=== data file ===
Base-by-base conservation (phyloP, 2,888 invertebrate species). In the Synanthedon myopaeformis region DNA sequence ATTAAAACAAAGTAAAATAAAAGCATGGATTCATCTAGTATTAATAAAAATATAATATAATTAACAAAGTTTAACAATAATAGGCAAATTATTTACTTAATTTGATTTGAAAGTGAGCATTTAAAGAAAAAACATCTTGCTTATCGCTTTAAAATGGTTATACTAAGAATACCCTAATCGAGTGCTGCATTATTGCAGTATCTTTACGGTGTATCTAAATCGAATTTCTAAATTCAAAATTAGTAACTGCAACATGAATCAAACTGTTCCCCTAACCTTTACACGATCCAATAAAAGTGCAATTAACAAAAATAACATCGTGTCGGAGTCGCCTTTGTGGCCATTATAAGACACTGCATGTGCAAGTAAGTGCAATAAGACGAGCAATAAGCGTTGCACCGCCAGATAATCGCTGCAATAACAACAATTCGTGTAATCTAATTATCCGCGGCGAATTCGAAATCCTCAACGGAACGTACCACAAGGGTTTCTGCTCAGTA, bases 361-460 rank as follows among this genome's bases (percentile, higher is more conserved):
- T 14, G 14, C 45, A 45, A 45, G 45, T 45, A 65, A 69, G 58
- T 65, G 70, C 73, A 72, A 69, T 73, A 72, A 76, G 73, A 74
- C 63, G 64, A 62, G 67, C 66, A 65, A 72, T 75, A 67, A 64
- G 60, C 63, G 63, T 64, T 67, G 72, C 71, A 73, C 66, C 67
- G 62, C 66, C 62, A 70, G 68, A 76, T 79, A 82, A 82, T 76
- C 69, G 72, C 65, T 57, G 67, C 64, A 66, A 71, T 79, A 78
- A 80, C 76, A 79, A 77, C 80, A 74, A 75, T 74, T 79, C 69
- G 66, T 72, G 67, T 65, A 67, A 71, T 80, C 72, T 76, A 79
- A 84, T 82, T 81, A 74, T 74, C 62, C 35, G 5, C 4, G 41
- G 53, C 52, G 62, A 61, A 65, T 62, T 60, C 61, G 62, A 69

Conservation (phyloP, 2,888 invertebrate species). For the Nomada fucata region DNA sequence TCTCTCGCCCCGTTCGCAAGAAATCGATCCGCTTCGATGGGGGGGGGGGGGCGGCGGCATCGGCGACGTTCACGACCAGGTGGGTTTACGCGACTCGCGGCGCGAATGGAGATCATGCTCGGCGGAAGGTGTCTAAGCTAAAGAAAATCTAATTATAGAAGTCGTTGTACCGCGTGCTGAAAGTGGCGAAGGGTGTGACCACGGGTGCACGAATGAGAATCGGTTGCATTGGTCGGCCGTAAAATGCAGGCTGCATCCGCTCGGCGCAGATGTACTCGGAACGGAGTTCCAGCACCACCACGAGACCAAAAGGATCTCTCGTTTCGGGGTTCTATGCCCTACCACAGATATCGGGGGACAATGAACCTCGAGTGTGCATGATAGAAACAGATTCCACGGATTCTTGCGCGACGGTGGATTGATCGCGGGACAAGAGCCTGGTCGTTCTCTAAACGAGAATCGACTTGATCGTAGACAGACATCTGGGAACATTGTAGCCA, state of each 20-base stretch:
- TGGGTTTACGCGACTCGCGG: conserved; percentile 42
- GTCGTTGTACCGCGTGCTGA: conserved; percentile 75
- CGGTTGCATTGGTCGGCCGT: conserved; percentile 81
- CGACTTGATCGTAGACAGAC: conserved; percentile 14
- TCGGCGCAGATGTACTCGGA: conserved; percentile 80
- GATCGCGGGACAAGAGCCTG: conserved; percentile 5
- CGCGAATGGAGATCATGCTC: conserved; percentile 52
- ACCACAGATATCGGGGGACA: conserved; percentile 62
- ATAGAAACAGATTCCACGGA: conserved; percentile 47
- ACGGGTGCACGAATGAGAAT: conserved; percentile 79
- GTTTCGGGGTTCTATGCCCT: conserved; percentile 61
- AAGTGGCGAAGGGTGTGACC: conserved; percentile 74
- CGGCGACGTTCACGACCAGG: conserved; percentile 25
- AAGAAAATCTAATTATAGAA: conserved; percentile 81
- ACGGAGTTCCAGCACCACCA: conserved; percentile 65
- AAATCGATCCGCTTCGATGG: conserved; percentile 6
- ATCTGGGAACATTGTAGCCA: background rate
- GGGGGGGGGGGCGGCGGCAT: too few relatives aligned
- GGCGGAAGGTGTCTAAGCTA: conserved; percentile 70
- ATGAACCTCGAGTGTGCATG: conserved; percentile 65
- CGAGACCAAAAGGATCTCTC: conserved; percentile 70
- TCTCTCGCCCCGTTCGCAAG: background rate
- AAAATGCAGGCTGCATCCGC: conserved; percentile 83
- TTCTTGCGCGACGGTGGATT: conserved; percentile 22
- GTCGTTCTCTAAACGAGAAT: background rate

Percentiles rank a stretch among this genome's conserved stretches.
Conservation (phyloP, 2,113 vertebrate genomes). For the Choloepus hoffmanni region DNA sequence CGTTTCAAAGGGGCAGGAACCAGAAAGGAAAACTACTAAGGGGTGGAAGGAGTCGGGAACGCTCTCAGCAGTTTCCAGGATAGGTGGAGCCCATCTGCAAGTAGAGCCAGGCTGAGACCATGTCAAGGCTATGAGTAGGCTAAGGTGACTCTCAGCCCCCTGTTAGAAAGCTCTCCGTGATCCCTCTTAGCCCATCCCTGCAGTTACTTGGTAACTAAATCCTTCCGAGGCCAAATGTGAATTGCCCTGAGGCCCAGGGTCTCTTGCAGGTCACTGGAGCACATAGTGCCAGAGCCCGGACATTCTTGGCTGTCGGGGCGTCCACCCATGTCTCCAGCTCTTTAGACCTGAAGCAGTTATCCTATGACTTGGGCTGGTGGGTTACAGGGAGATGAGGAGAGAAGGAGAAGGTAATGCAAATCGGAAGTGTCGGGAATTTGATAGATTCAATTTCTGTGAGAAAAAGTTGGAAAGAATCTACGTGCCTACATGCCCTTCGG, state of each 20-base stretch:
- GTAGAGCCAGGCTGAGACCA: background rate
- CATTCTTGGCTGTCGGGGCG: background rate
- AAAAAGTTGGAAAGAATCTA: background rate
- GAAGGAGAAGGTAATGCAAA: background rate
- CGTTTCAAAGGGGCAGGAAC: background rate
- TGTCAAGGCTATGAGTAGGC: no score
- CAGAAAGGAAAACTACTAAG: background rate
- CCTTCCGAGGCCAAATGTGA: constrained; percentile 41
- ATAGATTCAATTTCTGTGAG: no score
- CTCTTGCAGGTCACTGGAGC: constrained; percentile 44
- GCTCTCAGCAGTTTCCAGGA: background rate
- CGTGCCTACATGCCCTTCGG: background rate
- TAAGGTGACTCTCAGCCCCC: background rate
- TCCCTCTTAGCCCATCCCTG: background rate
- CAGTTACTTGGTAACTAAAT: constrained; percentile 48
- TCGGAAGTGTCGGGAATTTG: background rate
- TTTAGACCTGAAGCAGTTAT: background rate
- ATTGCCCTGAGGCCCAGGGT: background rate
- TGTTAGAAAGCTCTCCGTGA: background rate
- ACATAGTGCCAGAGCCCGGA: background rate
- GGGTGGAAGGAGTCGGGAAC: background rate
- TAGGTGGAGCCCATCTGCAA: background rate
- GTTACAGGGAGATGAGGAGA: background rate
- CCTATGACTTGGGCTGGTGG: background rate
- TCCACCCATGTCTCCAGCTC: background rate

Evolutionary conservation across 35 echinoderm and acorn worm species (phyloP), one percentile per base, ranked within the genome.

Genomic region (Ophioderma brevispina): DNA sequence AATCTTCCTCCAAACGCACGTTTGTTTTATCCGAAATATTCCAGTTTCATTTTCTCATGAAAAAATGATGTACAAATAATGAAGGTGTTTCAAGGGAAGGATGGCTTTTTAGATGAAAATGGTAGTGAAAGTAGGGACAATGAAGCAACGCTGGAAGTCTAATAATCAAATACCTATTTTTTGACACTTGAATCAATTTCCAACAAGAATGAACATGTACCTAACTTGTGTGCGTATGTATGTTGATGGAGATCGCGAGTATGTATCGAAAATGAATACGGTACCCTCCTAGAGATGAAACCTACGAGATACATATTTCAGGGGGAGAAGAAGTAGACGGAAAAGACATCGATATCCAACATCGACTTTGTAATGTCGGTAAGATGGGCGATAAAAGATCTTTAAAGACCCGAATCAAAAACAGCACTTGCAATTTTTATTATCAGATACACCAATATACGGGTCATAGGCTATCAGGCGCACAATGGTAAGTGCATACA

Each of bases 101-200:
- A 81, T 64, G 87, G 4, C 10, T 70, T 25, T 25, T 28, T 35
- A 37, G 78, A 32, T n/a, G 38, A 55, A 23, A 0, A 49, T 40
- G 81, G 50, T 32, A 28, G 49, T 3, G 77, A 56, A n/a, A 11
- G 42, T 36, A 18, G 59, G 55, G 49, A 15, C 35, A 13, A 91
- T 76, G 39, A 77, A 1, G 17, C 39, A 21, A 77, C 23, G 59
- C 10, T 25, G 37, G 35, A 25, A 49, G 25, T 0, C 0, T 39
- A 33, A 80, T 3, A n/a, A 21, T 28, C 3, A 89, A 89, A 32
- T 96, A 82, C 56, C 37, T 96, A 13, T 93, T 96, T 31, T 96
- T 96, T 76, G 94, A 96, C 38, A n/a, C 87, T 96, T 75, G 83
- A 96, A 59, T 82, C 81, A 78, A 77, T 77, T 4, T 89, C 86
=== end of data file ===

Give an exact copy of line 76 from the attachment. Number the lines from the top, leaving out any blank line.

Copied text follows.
- T 96, T 76, G 94, A 96, C 38, A n/a, C 87, T 96, T 75, G 83